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Friday, Oct 24, 2014
Eversion's most unsettling moments are when it changes its rules and mechanics without telling you.

“I promise this isn’t a troll entry. But saying anything about this game borders on spoiling the experience. There is a free version available to try.”


That’s the review of Eversion by the Steam group “Rely on Horror” that intrigued me enough to buy and play the game. It’s an accurate review. You should play Eversion before reading further. It’s available via Steam for $5.00, or you can download it for free from the Zaratustra Productions website. It’s only 20 minutes long at most.


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Thursday, Oct 23, 2014
P.T. and The Shining engender obsession not by chance, not by contrivance, but by carefully and expertly placing the building blocks for our own self-constructed labyrinth, our playful search for meaning in art.

I love the scene in The Shining when Jack Torrance at his absolute craziest is outside the door where his wife and son are hiding. Right before he slams his axe into the door and before the iconic line “Here’s Johnny” is spoken, he plays the role of the Big Bad Wolf: “Little pigs, little pigs, let me come in. Not by the hair of your chinny-chin-chin? Well then I’ll huff and I’ll puff, and I’ll blow your house in.” He is about to murder his family in a terrible fashion, and his big terrifying taunt is a line from a classic children’s story. It’s a freakish manifestation of fatherly behavior, calling upon a classic bedtime story to chill you to the bone in a film drenched in father-son psychosis.


The Shining begs for this level of minute theorycrafting and analysis. It is packed to the brim with weird inconsistencies, impossible machinations, and bizarre references. At one point during the film, Jack reads a magazine in a hotel lobby, and if you look closely, it’s an issue of Playgirl, a pornographic magazine. Exploring the minutiae of the film and its various themes is like exploring the labyrinth of hedges just outside the Overlook Hotel. The search for meaning in art is itself engaging and inherently playful.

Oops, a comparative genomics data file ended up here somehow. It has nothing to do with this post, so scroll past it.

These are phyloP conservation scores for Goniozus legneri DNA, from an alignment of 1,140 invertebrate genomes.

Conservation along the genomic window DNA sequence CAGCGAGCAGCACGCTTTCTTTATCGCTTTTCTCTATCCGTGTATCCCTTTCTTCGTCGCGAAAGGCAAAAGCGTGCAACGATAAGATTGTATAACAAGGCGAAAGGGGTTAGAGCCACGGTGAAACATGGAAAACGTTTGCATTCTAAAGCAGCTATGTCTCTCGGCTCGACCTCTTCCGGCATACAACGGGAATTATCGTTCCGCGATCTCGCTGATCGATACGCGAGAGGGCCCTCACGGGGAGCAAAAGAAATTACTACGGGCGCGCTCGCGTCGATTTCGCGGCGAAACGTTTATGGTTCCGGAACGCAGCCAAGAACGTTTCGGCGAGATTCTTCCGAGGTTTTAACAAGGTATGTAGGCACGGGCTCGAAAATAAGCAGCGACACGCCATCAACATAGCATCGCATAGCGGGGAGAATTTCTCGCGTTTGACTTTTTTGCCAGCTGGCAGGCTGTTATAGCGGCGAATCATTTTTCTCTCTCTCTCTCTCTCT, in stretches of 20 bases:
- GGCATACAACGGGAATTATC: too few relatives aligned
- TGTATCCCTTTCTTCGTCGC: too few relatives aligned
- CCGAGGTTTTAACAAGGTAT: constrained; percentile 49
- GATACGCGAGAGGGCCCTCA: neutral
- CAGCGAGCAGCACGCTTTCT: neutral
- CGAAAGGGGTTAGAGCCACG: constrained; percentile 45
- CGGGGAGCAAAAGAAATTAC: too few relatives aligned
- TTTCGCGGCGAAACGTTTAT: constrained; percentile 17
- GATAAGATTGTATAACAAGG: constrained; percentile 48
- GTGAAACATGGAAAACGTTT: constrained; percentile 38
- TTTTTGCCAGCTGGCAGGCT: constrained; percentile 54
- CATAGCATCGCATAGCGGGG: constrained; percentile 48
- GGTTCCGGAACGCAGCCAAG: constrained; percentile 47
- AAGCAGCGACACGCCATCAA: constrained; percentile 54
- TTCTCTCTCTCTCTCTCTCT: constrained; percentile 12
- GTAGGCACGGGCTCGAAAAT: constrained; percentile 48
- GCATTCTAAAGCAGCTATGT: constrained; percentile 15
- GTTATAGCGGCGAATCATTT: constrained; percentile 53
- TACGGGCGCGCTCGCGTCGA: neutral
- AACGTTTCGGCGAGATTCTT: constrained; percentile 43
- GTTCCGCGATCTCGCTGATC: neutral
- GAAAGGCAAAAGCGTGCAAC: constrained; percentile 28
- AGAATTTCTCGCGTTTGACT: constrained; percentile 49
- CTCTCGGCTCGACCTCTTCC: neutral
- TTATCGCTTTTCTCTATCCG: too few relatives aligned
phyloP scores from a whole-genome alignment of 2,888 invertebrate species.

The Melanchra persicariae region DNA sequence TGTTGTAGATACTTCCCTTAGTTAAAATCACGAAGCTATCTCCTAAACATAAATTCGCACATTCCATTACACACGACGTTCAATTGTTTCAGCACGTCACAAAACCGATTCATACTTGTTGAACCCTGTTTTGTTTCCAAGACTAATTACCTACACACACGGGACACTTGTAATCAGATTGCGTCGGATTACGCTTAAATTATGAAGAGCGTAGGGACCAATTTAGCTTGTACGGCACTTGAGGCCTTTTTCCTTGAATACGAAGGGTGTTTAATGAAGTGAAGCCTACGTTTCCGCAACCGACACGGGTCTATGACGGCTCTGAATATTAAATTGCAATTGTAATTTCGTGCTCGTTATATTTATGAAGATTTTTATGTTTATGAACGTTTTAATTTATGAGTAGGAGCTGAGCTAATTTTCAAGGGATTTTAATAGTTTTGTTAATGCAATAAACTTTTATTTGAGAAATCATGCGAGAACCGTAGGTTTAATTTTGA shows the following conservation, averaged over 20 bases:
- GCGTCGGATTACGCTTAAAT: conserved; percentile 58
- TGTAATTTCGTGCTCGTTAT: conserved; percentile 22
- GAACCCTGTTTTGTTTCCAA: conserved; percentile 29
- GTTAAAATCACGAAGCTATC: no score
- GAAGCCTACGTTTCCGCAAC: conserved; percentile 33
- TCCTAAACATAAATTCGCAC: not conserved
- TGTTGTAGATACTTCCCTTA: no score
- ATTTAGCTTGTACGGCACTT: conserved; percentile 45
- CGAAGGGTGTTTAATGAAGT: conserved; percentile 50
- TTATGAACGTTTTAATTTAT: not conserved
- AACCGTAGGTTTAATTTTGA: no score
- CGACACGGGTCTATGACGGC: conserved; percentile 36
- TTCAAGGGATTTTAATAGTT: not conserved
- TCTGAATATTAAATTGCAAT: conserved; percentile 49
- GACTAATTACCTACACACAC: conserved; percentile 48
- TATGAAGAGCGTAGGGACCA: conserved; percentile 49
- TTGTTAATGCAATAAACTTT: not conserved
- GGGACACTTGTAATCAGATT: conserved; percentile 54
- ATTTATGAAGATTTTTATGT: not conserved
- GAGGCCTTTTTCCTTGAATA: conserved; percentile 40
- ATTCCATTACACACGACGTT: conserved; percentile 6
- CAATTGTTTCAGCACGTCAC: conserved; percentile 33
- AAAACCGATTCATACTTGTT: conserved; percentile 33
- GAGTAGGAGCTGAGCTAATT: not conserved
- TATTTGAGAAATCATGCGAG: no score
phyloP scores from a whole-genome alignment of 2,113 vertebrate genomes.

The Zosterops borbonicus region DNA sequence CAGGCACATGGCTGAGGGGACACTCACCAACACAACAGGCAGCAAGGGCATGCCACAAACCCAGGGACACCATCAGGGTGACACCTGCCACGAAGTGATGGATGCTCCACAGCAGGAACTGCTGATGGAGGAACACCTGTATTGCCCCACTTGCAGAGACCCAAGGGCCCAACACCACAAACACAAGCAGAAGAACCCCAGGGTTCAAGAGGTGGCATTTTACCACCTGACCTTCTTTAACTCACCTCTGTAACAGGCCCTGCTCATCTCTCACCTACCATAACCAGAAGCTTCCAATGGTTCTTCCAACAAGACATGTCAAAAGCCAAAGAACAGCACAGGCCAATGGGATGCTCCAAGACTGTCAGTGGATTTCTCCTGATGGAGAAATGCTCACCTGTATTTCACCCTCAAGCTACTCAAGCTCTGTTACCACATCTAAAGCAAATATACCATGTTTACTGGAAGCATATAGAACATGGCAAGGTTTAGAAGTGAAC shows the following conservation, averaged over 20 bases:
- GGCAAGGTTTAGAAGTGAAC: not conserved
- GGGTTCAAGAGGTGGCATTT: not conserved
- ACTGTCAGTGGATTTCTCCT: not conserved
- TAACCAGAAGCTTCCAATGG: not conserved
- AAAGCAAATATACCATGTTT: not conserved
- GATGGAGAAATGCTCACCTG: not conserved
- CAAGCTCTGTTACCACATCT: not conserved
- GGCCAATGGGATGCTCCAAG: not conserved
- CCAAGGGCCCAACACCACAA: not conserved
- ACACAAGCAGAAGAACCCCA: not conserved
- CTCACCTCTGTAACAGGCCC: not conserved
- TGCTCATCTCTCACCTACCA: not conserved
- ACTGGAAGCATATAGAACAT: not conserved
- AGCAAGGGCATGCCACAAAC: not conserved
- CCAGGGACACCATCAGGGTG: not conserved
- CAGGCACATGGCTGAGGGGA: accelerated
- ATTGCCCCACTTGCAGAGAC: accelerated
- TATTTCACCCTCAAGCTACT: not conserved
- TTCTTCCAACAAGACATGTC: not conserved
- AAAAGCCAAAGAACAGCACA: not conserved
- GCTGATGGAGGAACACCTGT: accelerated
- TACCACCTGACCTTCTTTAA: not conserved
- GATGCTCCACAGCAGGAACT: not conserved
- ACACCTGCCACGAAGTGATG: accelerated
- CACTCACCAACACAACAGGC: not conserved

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Tuesday, Oct 21, 2014
by Marshall Sandoval
"Human nature might be augmented and highly channeled by technology, but human nature stays the same. And that tech might actually amplify all the worst things about us too."

Cyberpunk has seen a recent resurgence in video games. Seemingly every game developer working today has a William Gibson book tucked under their arm or follows @swiftonsecurity (a satirical Twitter account that imagines a Taylor Swift consumed with cyber security). Cyberpunk video games are pervasive, including cyberpunk game jam projects on itch.io, Twine games, indie titles, and major AAA releases. All of these projects embrace cyberpunk themes and aesthetics. Observers credit the current trend to a number of cyclical and cultural factors. After talking to the indie developers behind a number of exciting cyberpunk titles at the center of this resurgence, I believe that the creators of these games are overwhelmingly inspired by the headlines in today’s newspapers.


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Friday, Oct 17, 2014
Combine an already confusing maze of level design with the shifting planes and shifting angles of the game world, and Claire feels like it's purposefully trying to confuse you. Because it is.

Claire looks a lot like Lone Survivor. The aesthetic similarities (a 3D world presented as a series of 2D, side-scrolling screens with detailed yet vague pixel art) are enough for one to immediately start comparing the two, but this would be a mistake. Claire is a very different game, and going into it expecting a gender-swapped Lone Survivor is bound to leave one confused and frustrated. Whereas Lone Survivor was very much about the survival aspect of survival-horror, including a crafting system that had you cooking food and keeping pets, Claire is primarily interested in storytelling over survival. Though even in that regard, Claire is a more abstract and metaphorical game than the already heavily symbolic Lone Survivor.


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Thursday, Oct 16, 2014
Who knew that golden, verdant fields of wildflowers and ancient gods of unspeakable evil were so complementary?

The following post contains spoilers for The Vanishing of Ethan Carter.


In The Vanishing of Ethan Carter, you play as Paul Prospero, a hardboiled detective who arrives in Red Creek Valley to search for the eponymous missing boy. It’s a game inspired by “weird fiction” (think Lovecraft and the like) which means that Prospero has a few tools most detectives don’t. The dead, for example, can send him messages which allows him to view the exact circumstances of their demise. The game is full of supernatural moments, but they exist within a world that the developers have, nevertheless, made an effort to make still familiar to us. When seemingly benign actions lead to spectacular situations, it makes even the smallest decisions feel important.


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